May the boss refuse the break or require work during the break?

Working without breaks

There are always bosses and superiors who would like to have the work transferred to the employee completed immediately. Breaks are often a nuisance here, as the efficiency of an employee can be increased – at least from the employer’s point of view – if the employee does not take a break. However, this is not legally permissible. An employer is obliged on the basis of the ArbZG to allow his employee to take a break. However, the extent of the break can be regulated independently by the boss, provided that the employer does not fall below the legal minimum requirements. Longer breaks are permitted by law, even if hardly any employer actually takes them. In shift work, the break time between two shifts is also of particular importance. This break time is defined as a rest period and may not be less than 11 hours after the end of the shift until the start of the next shift according to § 5 ArbZG. This regulation poses great challenges, especially for shift operations with a small workforce. There are, however, special regulations in this respect, which are also used by many companies in certain industries.

The special rules

Certain industries or occupational groups are exempt from the minimum rest break between two shifts. Examples of this are industrial companies or hospitals and the care sector. Employees in managerial positions or chief physicians are also exempt from this regulation, as there is a separate legal regulation for these occupational groups with § 18 ArbZG. Also in the public service, for example in the fire department or the police force or in the public service. in the correctional system, other regulations can be applied as a rest period between two duty shifts.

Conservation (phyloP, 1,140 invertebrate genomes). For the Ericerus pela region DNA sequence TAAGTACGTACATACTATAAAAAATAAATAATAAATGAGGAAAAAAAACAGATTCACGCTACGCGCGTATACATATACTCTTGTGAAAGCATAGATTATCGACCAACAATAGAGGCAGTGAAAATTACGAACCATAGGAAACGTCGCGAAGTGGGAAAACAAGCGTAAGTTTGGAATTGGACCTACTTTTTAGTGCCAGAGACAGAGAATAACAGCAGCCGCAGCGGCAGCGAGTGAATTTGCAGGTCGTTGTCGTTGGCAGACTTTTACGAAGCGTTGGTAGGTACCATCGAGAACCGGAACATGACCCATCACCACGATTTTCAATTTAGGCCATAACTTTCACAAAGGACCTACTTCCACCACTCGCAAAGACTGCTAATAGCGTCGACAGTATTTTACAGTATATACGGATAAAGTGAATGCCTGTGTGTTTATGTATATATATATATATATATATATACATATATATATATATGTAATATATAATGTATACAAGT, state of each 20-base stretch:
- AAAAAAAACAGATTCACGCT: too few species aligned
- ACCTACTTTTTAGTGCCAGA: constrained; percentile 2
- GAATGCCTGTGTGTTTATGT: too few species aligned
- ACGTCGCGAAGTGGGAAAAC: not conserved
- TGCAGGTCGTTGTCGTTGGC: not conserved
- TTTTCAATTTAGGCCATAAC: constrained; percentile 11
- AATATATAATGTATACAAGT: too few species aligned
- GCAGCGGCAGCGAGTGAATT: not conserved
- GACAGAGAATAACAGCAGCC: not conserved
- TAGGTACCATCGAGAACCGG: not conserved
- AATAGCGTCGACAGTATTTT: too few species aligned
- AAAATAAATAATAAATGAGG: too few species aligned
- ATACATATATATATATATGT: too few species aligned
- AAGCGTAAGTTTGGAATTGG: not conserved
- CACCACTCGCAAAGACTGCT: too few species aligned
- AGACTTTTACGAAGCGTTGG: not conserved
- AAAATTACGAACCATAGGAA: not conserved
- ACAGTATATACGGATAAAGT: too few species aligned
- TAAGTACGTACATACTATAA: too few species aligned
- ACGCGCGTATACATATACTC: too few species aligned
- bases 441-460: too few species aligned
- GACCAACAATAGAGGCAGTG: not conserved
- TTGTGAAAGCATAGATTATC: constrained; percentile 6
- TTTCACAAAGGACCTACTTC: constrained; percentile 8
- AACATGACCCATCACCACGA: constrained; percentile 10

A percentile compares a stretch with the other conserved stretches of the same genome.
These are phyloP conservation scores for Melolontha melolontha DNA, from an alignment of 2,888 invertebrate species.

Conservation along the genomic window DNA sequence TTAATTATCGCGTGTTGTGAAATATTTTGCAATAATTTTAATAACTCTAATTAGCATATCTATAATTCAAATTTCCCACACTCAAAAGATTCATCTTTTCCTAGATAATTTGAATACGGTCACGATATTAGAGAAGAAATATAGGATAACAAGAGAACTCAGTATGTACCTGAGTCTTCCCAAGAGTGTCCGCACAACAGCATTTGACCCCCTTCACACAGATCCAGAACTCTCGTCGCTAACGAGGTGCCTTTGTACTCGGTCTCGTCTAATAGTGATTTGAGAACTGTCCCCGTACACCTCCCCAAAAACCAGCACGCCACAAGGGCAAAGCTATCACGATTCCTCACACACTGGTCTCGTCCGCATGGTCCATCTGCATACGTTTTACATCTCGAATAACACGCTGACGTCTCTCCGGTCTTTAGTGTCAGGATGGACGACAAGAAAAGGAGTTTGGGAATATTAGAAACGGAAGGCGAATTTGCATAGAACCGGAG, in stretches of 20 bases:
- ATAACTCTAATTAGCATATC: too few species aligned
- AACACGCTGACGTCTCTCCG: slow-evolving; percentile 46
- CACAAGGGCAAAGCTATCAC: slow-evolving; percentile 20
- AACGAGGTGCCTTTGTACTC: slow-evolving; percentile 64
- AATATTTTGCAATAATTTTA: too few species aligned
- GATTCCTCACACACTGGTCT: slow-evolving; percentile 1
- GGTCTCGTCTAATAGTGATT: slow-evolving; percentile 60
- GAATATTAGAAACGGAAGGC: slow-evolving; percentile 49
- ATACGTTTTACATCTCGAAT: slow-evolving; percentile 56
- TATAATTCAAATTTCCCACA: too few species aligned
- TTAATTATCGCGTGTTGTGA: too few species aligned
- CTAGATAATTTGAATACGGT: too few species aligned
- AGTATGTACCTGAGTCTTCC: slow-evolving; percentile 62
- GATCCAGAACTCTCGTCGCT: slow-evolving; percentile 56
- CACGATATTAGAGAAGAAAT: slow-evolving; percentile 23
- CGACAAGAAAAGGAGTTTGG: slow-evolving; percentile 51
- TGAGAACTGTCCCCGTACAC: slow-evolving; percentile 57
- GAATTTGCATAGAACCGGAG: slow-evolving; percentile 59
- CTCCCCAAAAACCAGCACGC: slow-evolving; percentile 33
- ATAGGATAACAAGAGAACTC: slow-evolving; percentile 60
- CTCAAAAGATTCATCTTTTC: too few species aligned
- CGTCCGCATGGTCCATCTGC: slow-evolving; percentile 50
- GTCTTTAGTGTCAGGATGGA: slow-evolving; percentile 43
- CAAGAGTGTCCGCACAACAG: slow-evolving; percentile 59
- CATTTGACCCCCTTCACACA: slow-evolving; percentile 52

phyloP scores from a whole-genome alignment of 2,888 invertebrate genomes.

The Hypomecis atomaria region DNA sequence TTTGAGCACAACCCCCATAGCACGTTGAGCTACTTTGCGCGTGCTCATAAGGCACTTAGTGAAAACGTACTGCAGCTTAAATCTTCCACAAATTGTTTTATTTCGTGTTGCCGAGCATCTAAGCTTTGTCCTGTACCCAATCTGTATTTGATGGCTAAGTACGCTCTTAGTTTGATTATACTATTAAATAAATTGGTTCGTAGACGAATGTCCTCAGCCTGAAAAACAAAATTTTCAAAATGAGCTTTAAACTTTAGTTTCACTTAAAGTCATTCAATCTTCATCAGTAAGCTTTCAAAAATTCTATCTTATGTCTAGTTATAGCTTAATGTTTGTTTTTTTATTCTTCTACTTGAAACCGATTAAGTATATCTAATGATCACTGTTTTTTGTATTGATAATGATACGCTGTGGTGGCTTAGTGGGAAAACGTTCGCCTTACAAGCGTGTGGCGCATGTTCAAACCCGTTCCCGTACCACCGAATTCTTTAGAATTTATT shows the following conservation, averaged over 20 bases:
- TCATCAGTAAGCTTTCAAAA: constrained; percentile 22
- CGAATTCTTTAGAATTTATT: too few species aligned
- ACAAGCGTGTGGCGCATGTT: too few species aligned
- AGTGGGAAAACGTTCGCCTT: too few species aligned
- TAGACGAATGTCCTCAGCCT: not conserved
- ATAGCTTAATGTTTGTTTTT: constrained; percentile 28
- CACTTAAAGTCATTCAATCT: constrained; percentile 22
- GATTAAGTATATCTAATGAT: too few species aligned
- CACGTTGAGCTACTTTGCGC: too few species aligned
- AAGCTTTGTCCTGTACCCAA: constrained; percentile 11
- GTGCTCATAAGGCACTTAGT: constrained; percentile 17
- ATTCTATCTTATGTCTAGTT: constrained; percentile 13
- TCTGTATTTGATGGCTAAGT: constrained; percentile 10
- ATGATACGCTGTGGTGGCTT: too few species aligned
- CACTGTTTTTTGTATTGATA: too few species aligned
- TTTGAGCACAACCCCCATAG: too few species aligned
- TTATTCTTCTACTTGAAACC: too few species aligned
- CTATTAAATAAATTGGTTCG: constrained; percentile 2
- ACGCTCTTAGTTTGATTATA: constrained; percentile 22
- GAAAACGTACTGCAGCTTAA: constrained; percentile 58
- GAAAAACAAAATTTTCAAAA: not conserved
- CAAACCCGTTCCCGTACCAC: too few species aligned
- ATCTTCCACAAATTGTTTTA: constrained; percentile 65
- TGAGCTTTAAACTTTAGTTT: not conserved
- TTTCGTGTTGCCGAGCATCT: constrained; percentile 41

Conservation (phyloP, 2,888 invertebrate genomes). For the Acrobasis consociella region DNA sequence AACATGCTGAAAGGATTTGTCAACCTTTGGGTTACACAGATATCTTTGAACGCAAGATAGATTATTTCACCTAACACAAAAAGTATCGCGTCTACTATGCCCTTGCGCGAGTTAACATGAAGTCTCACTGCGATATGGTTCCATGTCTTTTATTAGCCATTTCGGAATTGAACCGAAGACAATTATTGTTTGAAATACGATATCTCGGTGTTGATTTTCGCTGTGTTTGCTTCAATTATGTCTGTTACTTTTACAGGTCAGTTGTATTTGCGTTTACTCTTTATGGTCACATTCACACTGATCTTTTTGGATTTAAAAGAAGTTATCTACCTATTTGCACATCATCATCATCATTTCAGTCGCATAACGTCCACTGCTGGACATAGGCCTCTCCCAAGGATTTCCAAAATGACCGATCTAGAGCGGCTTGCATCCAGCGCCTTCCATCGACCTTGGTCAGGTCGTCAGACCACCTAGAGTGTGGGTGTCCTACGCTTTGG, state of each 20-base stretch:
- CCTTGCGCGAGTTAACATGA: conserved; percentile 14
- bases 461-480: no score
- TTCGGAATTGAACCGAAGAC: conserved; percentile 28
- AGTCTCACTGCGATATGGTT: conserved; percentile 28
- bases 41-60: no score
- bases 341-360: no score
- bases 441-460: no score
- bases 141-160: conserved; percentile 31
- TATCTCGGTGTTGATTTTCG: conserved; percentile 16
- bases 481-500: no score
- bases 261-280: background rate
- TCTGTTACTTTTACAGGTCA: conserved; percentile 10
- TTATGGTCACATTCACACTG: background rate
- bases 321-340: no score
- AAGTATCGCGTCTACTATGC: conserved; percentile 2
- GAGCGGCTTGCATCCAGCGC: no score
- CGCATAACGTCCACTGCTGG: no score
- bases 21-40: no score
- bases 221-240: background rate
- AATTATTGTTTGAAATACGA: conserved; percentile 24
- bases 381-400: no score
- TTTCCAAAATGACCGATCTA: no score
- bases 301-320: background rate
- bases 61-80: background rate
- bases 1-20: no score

Drivers in passenger or freight transport are also an exception. Rest and driving times may not exceed a maximum of 9 hours within a 24-hour period. In this case, however, the actual time spent by the employee behind the wheel applies to his or her actual driving time. For this occupational group there is also a different maximum working time, as after a time of 4.5 hours a minimum time of 45 minutes must be taken as a break.

Young people also fall within the scope of the special regulations. However, these have their basis in the Youth Employment Protection Act. On the basis of this law, the weekly working time of a young person may not exceed 40 hours, with the week running from Monday to Friday. Even for young people, a minimum break time must be taken after a period of 4.5 hours. This break is 15 minutes. However, if the young person works 4.5 to 6 hours a day, he or she is entitled to a break of at least 30 minutes. If the daily working time exceeds 6 hours, the employee is entitled to a break of 60 minutes.

If there is a disagreement between you and your boss about what kind of break you are entitled to, a lawyer’s advice can shed light on the matter. Some superiors like to try to put the employee under pressure. We are very happy to be at your disposal in such cases and to assist you in claiming your right on the basis of the law.